Come up with a rational idea that doesn't impinge on the rights to life, liberty and the pursuit of happiness of those people who enjoy that icky thing called *gasp* sex in the context of furry fandom, and then maybe people will take you seriously.

-- tony

Your rating: None

All ranting aside, Mouse has a few points. Namely, is there such a thing as a limit to acceptable behaviour? Or in the name of freedom, are we to allow everyone who wants to define themselves as part of a fandom to proclaim it high and wide, no matter how tenuous the link?

Having been involved in the fandom since 1987, I figure I have a slightly better historical perspective. There's been people boinking and lusting after real animals for a very long time, but as soon as the fandom grew enough in size to be visible, especially on the internet in the Big Expansion of 1993 onwards, some of them gravitated to it thinking they'd get "kindred souls" as they saw a few (and back then it was a few) drawings of sexualized, humanized animals, without making the cognitive distinction most people make (i.e. it's fantasy). They attached themselves to the fandom, and almost no one made a fuss.

In turn, as one kink tends to follow another, and as many kinks became more mainstream and accepted, BDSM elements gravitated in, and as it got assimilated, more and more extreme thrills were sought.

The costumers were always around. Even today, I see very few costumes that could even have a possibility of being anatomically modified or "correct", permitting what some actually believe goes on all the time at cons and gatherings - lurid sex in costume, usually between men. But again, no one made sure to explain it was a minority, they were not representative of the majority int he fandom, because we were accepting, inviting to all, and sex is an animal, natural trait.

But let's face it, lots of people have a sex hangup, and we live in that world with them. We cannot explain things to them with our jargon, it's a different language to them. It's like trying to explain computer knowledge writing in nothing but l33tspeak - you'll lose most people. But so, so few make the effort to learn how to explain it to them from their point of view, so we get their representation of what they see of us.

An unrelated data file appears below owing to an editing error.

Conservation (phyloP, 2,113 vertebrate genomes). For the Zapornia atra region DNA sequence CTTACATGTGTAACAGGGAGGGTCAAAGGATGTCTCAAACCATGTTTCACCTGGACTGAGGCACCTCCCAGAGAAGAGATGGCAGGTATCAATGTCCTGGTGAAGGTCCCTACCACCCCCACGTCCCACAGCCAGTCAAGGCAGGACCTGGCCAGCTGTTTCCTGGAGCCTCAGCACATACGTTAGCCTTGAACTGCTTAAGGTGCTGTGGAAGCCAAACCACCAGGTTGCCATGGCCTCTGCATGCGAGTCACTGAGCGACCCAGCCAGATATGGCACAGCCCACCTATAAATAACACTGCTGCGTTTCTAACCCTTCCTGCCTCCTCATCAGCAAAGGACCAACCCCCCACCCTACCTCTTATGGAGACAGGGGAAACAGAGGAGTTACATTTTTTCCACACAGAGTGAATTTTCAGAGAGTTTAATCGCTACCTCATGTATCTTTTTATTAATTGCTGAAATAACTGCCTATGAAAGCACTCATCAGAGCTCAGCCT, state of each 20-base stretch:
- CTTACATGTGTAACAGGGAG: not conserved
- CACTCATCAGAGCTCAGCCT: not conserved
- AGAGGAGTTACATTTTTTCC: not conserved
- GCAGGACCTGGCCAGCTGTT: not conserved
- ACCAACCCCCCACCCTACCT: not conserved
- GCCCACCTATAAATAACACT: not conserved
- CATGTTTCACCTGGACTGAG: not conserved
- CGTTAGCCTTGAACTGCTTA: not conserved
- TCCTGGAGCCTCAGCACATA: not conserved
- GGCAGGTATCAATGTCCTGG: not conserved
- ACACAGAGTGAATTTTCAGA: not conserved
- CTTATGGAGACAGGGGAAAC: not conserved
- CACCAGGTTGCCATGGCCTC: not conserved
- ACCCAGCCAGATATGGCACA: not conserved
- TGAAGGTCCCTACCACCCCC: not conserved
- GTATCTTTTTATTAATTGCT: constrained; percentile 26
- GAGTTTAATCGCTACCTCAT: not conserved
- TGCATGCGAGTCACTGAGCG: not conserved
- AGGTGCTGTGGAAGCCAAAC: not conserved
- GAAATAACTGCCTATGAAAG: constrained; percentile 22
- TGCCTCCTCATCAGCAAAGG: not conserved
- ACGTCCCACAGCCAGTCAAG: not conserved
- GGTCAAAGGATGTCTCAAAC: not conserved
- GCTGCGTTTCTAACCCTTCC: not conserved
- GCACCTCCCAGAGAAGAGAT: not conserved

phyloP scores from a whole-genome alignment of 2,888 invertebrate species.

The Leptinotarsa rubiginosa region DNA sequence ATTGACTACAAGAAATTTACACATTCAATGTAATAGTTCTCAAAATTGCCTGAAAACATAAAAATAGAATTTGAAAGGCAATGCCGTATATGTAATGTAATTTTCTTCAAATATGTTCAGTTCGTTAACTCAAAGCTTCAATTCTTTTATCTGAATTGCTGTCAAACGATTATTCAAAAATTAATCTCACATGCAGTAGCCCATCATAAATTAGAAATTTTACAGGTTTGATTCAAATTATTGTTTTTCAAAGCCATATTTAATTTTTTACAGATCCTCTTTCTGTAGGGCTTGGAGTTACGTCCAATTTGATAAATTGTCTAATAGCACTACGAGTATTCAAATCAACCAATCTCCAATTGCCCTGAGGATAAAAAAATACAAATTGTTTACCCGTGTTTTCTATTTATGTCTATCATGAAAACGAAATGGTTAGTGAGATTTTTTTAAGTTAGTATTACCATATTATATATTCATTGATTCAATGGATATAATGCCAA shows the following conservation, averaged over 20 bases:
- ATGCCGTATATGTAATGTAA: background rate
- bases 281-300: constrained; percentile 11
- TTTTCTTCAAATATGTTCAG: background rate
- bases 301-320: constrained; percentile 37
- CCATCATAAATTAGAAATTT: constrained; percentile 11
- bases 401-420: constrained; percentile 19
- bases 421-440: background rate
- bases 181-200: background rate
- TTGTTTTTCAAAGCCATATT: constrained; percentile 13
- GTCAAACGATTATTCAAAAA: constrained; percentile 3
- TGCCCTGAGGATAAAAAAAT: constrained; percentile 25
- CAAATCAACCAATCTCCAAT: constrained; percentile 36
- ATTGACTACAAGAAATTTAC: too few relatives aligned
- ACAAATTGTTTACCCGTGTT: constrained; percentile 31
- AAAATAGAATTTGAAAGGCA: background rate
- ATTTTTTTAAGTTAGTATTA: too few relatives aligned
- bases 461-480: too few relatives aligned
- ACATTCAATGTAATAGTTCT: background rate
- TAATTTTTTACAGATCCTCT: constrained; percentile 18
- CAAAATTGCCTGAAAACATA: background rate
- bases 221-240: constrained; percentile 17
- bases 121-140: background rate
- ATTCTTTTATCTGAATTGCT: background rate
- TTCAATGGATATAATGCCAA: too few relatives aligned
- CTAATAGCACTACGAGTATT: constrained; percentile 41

Suggestion: someone learns you're a "furry" and is shocked? Ask them what they heard about it and where. Question their sources. Vanity Fair, MTV, ER, CSI are not documentaries, they're fiction, or at the least very biased. MTV's bit was on "Sex2K", so anything they look at will be from the sex angle, especially the lurid weird sex - and let's face it, drawing a fox with breasts being coupled by a mice as large as her is unusual. Acknowledge it, don't get defensive that "they don't get it". They're not obligated to. ER is all about extreme traumas, not routine - routine doesn't sell advertisement. CSI is about crime in Las Vegas; people expect that city to have weird crimes. If someone seems to extrapolate as if it was a thoroughly-researched show meant to give truthful insights into the situations they play on, chuckle at them as the media sponges they are.

And for the record, the one fan's perseverance with the CSI team has resulted in a definite improvement over the first draft they were thinking about. The current write-up is very different than the one shown in September: it's now about a crime perpetrated in a strange community of fans, not about a community of fans that commit crimes.

And I've yet to hear of murder among our fandom, so it's doubly fictitious anyway...

Your rating: None

Guys, I have a few thoughts on this.

Did the world end after the Vanity Fair article ran? Or after MTV's Sex2K documentary? Or after the other half-dozen times we've been shot at by the mainstream media?

Nope.

In fact, I think the fandom as a whole is doing quite well right now. Yes, it sucks when this happens, but it's not the furry apocalypse. This'll pass just like every other potshot at us has. In a few weeks, no one will even think about it.

So just chill out a bit, guys! No reason to get all matted about it. What happens happens. If we just go on about our business (like we always have) it will fade from view. Getting bent out of shape about it only hurts us.

Kiran Lightpaw
Furry Weekend Atlanta 2004! http://www.furryweekend.com/
"Per ardua ad astra."

Your rating: None

Oh.. my... god...

Am watchin it right now, and apparently, we are a cult. Great.

Your rating: None

this was the most positive portrayal of furs to date in the media, at least it made the point that there can be abberant behavior within a group and the group as a whole is not bad, just certain sections.

Blah Blah whine moan complain. Stop bitching. it was tame compared to other things.

If people wouldn't DO that freaky ass crap in the first place, then there'd be no ammo.

Your rating: None

while not personally into "that freaky ass crap" I will defend peoples right to do it to the end.

since when is it ok for people to do all sorts of other kinky sex things, and not this?

let people who yiff in their costumes to feel safe and secure in doing it!

Your rating: None

FUUUUCKK NO

that didnt work

remember ?

give a 'lifestyler' an inch.. they'll take a mile EVERYTIME

sorry but your attitude should have been tried, over and done with, and taken out with the trash in the mid 90's (ya know..when the warning sirens started going off)

-mouse

Your rating: None

Regardless of your attitude towards "lifestylers" and the aforementioned "freaky ass crap" it must be acknowledged that problems arise not from the practice of any potentially aberrant activity but in its impact on others, and the dissemination of knowledge regarding its existence.

There is plenty of kinky fetishism out there, and a lot of it far more bizarre, IMHO, than anything the furry fandom has been tagged with. These are behaviours and practices which have been around for a LONG time, and aren't likely to ever disappear. Generally, these kinds of activites are kept so indiscrete and seperate from a person's "normal" lives that they often exist as little more than a myth within the mainstream.